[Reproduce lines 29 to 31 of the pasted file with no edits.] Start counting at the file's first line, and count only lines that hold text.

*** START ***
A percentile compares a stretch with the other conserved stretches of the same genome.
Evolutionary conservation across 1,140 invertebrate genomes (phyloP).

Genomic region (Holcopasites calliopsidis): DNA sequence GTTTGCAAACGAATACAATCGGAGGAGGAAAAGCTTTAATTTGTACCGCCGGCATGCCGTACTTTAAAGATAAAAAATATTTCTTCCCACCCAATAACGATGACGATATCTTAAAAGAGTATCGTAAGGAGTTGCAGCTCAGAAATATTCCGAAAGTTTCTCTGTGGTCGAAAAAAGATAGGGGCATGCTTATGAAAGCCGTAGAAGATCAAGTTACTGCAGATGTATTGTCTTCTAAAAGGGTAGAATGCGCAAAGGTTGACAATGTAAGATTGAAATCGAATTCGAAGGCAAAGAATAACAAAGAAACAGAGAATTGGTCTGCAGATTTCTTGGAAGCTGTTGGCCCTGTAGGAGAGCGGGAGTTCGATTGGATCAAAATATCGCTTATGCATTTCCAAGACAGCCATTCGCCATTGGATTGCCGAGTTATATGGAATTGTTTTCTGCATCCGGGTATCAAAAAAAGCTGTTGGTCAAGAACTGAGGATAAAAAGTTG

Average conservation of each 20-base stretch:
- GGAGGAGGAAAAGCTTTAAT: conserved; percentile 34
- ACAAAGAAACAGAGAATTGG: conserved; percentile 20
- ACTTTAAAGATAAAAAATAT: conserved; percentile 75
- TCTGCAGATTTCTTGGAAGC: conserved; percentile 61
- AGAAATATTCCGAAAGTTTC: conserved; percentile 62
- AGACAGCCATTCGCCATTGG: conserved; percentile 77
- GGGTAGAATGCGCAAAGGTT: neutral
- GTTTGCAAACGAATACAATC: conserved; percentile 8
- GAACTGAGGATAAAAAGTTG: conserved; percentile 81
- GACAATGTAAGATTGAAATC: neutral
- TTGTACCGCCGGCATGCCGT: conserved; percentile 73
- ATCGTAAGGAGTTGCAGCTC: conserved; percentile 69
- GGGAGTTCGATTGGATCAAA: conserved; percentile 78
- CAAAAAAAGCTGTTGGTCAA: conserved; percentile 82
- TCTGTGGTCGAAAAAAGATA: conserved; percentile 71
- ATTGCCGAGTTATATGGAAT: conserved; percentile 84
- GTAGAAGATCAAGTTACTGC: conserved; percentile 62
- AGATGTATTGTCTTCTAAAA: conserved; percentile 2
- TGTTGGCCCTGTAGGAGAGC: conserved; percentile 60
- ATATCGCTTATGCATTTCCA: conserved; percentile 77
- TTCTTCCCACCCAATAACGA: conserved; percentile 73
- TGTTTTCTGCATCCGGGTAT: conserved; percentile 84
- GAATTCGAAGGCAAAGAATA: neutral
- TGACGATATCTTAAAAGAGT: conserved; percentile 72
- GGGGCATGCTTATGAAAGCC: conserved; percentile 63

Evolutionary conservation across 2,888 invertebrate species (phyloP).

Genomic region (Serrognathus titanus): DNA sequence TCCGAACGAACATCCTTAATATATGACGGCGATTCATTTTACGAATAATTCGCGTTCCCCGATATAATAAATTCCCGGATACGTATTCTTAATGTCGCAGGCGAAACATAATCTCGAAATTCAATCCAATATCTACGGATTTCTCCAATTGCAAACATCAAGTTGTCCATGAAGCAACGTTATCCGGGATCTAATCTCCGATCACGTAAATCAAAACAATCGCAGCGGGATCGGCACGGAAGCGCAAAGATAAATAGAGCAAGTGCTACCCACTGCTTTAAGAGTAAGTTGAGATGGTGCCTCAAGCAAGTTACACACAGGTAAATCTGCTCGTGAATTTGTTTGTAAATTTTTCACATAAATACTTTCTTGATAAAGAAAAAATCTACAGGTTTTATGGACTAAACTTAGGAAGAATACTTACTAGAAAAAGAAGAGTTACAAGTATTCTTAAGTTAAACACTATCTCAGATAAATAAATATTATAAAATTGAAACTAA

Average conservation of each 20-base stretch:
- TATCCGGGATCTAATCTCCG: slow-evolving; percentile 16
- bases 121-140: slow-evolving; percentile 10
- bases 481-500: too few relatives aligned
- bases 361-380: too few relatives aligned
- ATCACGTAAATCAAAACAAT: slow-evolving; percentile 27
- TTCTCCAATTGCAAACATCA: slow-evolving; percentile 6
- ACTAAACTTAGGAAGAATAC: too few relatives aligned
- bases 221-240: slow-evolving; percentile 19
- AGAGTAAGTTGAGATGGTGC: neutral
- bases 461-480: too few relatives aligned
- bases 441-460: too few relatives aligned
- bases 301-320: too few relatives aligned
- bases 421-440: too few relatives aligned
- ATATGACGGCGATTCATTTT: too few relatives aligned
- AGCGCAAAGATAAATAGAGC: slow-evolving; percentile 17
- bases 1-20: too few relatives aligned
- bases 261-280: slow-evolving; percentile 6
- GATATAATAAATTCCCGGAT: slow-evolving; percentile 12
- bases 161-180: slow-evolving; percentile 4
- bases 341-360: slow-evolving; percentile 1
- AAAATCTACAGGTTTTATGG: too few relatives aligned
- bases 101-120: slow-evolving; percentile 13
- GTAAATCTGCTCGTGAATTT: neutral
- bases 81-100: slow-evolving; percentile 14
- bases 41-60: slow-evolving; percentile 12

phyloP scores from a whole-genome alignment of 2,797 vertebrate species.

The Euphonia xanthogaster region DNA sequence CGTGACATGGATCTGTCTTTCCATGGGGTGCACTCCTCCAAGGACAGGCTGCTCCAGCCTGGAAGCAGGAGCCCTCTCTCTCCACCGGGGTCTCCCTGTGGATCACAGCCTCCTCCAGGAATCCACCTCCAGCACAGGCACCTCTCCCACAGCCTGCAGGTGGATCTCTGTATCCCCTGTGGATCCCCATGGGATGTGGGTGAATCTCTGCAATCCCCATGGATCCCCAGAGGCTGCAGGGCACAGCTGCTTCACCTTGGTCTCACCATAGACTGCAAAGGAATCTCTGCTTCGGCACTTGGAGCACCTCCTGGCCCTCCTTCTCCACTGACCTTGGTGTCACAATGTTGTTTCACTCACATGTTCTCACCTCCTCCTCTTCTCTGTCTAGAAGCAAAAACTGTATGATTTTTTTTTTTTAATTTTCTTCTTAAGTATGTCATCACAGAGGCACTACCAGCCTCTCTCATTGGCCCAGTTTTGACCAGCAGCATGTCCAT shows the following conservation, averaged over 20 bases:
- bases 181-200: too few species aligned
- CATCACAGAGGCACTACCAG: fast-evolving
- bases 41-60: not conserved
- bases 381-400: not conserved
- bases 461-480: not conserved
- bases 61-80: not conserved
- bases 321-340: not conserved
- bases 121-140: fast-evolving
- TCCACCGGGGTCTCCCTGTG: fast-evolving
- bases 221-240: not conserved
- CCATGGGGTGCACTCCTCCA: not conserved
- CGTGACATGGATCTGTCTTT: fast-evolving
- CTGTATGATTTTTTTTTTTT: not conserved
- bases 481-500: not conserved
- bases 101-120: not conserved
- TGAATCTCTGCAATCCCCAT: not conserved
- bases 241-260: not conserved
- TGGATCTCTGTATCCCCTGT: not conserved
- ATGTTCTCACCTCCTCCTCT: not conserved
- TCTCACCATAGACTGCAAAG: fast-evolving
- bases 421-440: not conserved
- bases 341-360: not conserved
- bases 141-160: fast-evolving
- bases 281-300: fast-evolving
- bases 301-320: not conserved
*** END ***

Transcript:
- GGGGCATGCTTATGAAAGCC: conserved; percentile 63

Evolutionary conservation across 2,888 invertebrate species (phyloP).

Genomic region (Serrognathus titanus): DNA sequence TCCGAACGAACATCCTTAATATATGACGGCGATTCATTTTACGAATAATTCGCGTTCCCCGATATAATAAATTCCCGGATACGTATTCTTAATGTCGCAGGCGAAACATAATCTCGAAATTCAATCCAATATCTACGGATTTCTCCAATTGCAAACATCAAGTTGTCCATGAAGCAACGTTATCCGGGATCTAATCTCCGATCACGTAAATCAAAACAATCGCAGCGGGATCGGCACGGAAGCGCAAAGATAAATAGAGCAAGTGCTACCCACTGCTTTAAGAGTAAGTTGAGATGGTGCCTCAAGCAAGTTACACACAGGTAAATCTGCTCGTGAATTTGTTTGTAAATTTTTCACATAAATACTTTCTTGATAAAGAAAAAATCTACAGGTTTTATGGACTAAACTTAGGAAGAATACTTACTAGAAAAAGAAGAGTTACAAGTATTCTTAAGTTAAACACTATCTCAGATAAATAAATATTATAAAATTGAAACTAA